This post is number four of twelve for the Secular Student Alliance Blogathon. I’m responding to comments in the “Go Ahead, Tell Me What’s Wrong with Homosexuality” thread all day. You can read an explanation of the Blogathon and a pitch for donations (even if you’re religious) here.
And now to disagree with someone who’s technically on my side (kind of). Smrda wrote:
I find utilitarian ethics perfectly satisfying – if an action doesn’t produce a victim, then it isn’t wrong. If a relationship makes people happy and nobody is being oppressed, go for it.
Your idea of taking a ‘disinterested point of view’ and seeing what in accordance with flourishing is no such thing – you are clearly invested in a particular perspective and its assumptions about what ‘flourishing’ entails are shaping how you perceive human relationships.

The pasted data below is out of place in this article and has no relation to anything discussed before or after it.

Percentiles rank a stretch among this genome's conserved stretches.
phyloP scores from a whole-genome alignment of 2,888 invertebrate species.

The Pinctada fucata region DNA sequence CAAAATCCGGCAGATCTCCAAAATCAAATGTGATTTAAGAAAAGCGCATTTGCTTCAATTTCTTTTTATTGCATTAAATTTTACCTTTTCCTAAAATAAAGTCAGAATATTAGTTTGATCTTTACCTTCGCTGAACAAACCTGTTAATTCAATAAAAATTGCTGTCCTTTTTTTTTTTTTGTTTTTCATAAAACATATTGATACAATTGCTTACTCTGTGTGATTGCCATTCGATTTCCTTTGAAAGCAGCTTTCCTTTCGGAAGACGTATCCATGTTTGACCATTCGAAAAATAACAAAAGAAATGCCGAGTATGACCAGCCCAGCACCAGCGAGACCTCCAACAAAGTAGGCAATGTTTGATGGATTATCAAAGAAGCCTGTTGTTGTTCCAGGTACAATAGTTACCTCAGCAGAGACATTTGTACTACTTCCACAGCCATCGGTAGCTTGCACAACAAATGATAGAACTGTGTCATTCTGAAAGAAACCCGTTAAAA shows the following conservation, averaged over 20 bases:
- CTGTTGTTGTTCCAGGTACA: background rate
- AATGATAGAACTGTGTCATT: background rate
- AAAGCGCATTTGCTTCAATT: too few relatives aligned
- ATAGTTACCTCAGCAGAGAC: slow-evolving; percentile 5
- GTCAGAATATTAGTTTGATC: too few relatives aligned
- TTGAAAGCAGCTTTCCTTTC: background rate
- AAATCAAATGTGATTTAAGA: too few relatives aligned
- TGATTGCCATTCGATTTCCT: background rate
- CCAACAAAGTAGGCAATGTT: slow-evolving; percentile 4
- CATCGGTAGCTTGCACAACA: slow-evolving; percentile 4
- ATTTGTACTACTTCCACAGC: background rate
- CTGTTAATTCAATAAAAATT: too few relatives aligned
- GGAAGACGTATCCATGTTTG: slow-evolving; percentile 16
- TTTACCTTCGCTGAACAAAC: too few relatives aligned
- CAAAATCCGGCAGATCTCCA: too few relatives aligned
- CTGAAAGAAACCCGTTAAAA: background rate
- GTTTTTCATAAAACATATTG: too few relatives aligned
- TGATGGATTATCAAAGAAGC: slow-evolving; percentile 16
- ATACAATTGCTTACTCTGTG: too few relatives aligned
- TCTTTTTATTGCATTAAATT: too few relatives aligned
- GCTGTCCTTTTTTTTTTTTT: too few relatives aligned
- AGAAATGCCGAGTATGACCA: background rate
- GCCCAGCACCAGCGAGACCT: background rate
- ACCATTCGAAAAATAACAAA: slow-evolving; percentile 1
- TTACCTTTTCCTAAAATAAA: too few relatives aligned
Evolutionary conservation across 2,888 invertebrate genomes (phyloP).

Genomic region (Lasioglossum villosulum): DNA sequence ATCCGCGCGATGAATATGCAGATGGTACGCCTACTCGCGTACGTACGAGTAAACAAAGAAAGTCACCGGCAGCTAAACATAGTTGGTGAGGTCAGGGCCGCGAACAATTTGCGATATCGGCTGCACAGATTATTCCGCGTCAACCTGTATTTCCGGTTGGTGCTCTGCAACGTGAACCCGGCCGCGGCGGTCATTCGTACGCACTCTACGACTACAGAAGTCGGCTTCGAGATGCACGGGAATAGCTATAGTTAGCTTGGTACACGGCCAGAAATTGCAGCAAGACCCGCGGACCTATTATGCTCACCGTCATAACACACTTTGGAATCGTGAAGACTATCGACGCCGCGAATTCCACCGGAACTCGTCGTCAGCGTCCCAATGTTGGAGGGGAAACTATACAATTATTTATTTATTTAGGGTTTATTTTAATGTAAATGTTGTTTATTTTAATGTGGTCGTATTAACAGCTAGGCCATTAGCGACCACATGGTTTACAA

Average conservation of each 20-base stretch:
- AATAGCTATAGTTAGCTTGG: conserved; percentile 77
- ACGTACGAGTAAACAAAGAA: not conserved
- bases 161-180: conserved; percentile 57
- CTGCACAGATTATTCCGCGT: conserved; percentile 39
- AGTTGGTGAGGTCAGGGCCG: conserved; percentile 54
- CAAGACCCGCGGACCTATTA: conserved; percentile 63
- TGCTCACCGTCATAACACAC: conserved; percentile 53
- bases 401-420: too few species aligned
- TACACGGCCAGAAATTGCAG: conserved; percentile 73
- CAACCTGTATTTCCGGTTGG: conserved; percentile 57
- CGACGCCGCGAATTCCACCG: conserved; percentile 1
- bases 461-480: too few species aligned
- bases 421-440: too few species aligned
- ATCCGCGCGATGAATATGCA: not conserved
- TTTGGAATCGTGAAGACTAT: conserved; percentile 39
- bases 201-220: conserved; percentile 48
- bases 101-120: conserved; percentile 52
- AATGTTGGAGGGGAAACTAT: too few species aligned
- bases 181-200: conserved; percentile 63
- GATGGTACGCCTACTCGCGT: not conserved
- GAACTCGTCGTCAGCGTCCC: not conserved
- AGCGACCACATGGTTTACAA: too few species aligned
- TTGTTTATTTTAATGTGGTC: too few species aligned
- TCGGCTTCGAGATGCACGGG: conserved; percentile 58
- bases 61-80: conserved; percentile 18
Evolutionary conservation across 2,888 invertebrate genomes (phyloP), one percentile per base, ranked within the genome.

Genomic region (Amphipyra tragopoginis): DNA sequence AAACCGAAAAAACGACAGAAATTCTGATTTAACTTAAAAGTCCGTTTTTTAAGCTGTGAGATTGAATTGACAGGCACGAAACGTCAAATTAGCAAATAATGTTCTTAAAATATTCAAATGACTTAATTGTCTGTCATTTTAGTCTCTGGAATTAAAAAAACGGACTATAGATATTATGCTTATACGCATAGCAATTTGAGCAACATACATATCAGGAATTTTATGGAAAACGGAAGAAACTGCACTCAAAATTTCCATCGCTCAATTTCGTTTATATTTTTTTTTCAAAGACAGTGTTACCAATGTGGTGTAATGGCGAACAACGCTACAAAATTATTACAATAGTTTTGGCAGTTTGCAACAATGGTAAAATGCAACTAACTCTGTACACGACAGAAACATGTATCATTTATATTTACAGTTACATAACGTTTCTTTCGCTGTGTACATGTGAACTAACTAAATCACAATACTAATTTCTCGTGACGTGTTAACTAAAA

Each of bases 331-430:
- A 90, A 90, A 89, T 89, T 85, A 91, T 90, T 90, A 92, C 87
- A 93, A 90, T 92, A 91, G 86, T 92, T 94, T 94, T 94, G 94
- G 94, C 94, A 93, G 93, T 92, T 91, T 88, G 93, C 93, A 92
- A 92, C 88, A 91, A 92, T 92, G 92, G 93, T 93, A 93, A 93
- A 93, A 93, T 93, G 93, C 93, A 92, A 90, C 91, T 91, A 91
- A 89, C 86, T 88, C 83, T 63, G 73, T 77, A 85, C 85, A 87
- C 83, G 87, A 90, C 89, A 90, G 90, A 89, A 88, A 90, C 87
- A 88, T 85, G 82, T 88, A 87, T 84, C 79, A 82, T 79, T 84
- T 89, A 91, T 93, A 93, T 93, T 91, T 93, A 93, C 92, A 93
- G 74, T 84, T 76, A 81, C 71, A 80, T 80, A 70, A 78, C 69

Previously, commenters have accused every moral system being utilitarianism in disguise, with varying definitions of the utils we’re trying to maximize. I’d like to turn the tables on Smrda. If you think people can be mistaken about what makes them happy, or that they can substitute a lower pleasure for a higher one, then you can’t accept “happy people not oppressing others” as the best goal.
Trying to figure what will make people happy is at least as hard as figuring out what will make them flourish, and it’s a lot less fortified against questions about duties to ourselves and obligations against self harm.